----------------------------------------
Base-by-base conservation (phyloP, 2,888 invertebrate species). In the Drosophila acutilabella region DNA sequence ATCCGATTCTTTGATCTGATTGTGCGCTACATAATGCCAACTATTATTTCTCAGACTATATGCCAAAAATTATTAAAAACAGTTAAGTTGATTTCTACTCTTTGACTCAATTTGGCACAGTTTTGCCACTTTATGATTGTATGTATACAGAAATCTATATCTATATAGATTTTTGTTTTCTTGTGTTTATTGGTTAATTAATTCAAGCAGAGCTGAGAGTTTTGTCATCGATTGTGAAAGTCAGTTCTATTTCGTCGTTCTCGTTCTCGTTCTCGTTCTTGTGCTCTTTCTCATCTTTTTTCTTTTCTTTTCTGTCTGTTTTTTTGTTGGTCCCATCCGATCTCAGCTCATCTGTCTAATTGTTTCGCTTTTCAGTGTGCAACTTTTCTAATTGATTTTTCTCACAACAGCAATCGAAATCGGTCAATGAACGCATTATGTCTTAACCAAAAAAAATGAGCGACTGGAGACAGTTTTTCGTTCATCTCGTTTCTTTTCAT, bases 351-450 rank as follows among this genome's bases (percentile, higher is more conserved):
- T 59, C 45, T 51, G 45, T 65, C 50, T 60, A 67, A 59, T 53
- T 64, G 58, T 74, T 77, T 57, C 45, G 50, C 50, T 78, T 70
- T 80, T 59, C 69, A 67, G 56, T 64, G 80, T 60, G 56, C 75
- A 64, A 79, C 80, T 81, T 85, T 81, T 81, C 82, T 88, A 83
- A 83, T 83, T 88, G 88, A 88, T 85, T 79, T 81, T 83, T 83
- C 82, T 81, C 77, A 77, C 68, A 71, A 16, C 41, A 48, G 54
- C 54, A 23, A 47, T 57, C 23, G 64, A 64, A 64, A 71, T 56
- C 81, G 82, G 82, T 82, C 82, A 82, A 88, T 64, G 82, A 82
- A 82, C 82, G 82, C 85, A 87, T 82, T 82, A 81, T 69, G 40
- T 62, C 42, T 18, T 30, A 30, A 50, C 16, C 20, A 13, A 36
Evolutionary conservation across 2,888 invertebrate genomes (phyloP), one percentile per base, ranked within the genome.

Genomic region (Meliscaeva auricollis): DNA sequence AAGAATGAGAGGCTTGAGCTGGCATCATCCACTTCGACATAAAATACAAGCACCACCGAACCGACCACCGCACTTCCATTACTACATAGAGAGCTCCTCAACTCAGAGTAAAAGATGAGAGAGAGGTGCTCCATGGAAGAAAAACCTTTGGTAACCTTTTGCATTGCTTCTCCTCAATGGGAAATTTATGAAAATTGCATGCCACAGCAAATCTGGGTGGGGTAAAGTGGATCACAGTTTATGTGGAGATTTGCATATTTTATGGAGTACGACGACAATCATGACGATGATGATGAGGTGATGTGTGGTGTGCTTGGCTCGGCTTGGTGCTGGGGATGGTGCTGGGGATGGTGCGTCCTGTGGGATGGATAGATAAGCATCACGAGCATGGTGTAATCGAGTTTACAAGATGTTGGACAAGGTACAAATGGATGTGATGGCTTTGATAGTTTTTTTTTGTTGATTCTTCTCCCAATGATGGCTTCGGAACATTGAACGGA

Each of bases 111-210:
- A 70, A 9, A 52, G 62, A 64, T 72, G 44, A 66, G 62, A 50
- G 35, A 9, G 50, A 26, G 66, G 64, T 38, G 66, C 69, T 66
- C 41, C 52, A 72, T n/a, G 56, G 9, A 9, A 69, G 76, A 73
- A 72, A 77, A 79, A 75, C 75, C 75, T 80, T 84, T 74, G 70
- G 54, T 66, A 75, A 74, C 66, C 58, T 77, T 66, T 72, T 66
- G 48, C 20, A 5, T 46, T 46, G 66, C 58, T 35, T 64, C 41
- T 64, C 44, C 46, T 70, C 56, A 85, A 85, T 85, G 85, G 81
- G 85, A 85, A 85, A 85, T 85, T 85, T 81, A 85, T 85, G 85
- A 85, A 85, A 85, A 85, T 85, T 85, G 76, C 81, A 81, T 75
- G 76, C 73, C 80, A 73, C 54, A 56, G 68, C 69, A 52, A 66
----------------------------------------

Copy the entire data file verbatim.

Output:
Base-by-base conservation (phyloP, 2,888 invertebrate species). In the Drosophila acutilabella region DNA sequence ATCCGATTCTTTGATCTGATTGTGCGCTACATAATGCCAACTATTATTTCTCAGACTATATGCCAAAAATTATTAAAAACAGTTAAGTTGATTTCTACTCTTTGACTCAATTTGGCACAGTTTTGCCACTTTATGATTGTATGTATACAGAAATCTATATCTATATAGATTTTTGTTTTCTTGTGTTTATTGGTTAATTAATTCAAGCAGAGCTGAGAGTTTTGTCATCGATTGTGAAAGTCAGTTCTATTTCGTCGTTCTCGTTCTCGTTCTCGTTCTTGTGCTCTTTCTCATCTTTTTTCTTTTCTTTTCTGTCTGTTTTTTTGTTGGTCCCATCCGATCTCAGCTCATCTGTCTAATTGTTTCGCTTTTCAGTGTGCAACTTTTCTAATTGATTTTTCTCACAACAGCAATCGAAATCGGTCAATGAACGCATTATGTCTTAACCAAAAAAAATGAGCGACTGGAGACAGTTTTTCGTTCATCTCGTTTCTTTTCAT, bases 351-450 rank as follows among this genome's bases (percentile, higher is more conserved):
- T 59, C 45, T 51, G 45, T 65, C 50, T 60, A 67, A 59, T 53
- T 64, G 58, T 74, T 77, T 57, C 45, G 50, C 50, T 78, T 70
- T 80, T 59, C 69, A 67, G 56, T 64, G 80, T 60, G 56, C 75
- A 64, A 79, C 80, T 81, T 85, T 81, T 81, C 82, T 88, A 83
- A 83, T 83, T 88, G 88, A 88, T 85, T 79, T 81, T 83, T 83
- C 82, T 81, C 77, A 77, C 68, A 71, A 16, C 41, A 48, G 54
- C 54, A 23, A 47, T 57, C 23, G 64, A 64, A 64, A 71, T 56
- C 81, G 82, G 82, T 82, C 82, A 82, A 88, T 64, G 82, A 82
- A 82, C 82, G 82, C 85, A 87, T 82, T 82, A 81, T 69, G 40
- T 62, C 42, T 18, T 30, A 30, A 50, C 16, C 20, A 13, A 36
Evolutionary conservation across 2,888 invertebrate genomes (phyloP), one percentile per base, ranked within the genome.

Genomic region (Meliscaeva auricollis): DNA sequence AAGAATGAGAGGCTTGAGCTGGCATCATCCACTTCGACATAAAATACAAGCACCACCGAACCGACCACCGCACTTCCATTACTACATAGAGAGCTCCTCAACTCAGAGTAAAAGATGAGAGAGAGGTGCTCCATGGAAGAAAAACCTTTGGTAACCTTTTGCATTGCTTCTCCTCAATGGGAAATTTATGAAAATTGCATGCCACAGCAAATCTGGGTGGGGTAAAGTGGATCACAGTTTATGTGGAGATTTGCATATTTTATGGAGTACGACGACAATCATGACGATGATGATGAGGTGATGTGTGGTGTGCTTGGCTCGGCTTGGTGCTGGGGATGGTGCTGGGGATGGTGCGTCCTGTGGGATGGATAGATAAGCATCACGAGCATGGTGTAATCGAGTTTACAAGATGTTGGACAAGGTACAAATGGATGTGATGGCTTTGATAGTTTTTTTTTGTTGATTCTTCTCCCAATGATGGCTTCGGAACATTGAACGGA

Each of bases 111-210:
- A 70, A 9, A 52, G 62, A 64, T 72, G 44, A 66, G 62, A 50
- G 35, A 9, G 50, A 26, G 66, G 64, T 38, G 66, C 69, T 66
- C 41, C 52, A 72, T n/a, G 56, G 9, A 9, A 69, G 76, A 73
- A 72, A 77, A 79, A 75, C 75, C 75, T 80, T 84, T 74, G 70
- G 54, T 66, A 75, A 74, C 66, C 58, T 77, T 66, T 72, T 66
- G 48, C 20, A 5, T 46, T 46, G 66, C 58, T 35, T 64, C 41
- T 64, C 44, C 46, T 70, C 56, A 85, A 85, T 85, G 85, G 81
- G 85, A 85, A 85, A 85, T 85, T 85, T 81, A 85, T 85, G 85
- A 85, A 85, A 85, A 85, T 85, T 85, G 76, C 81, A 81, T 75
- G 76, C 73, C 80, A 73, C 54, A 56, G 68, C 69, A 52, A 66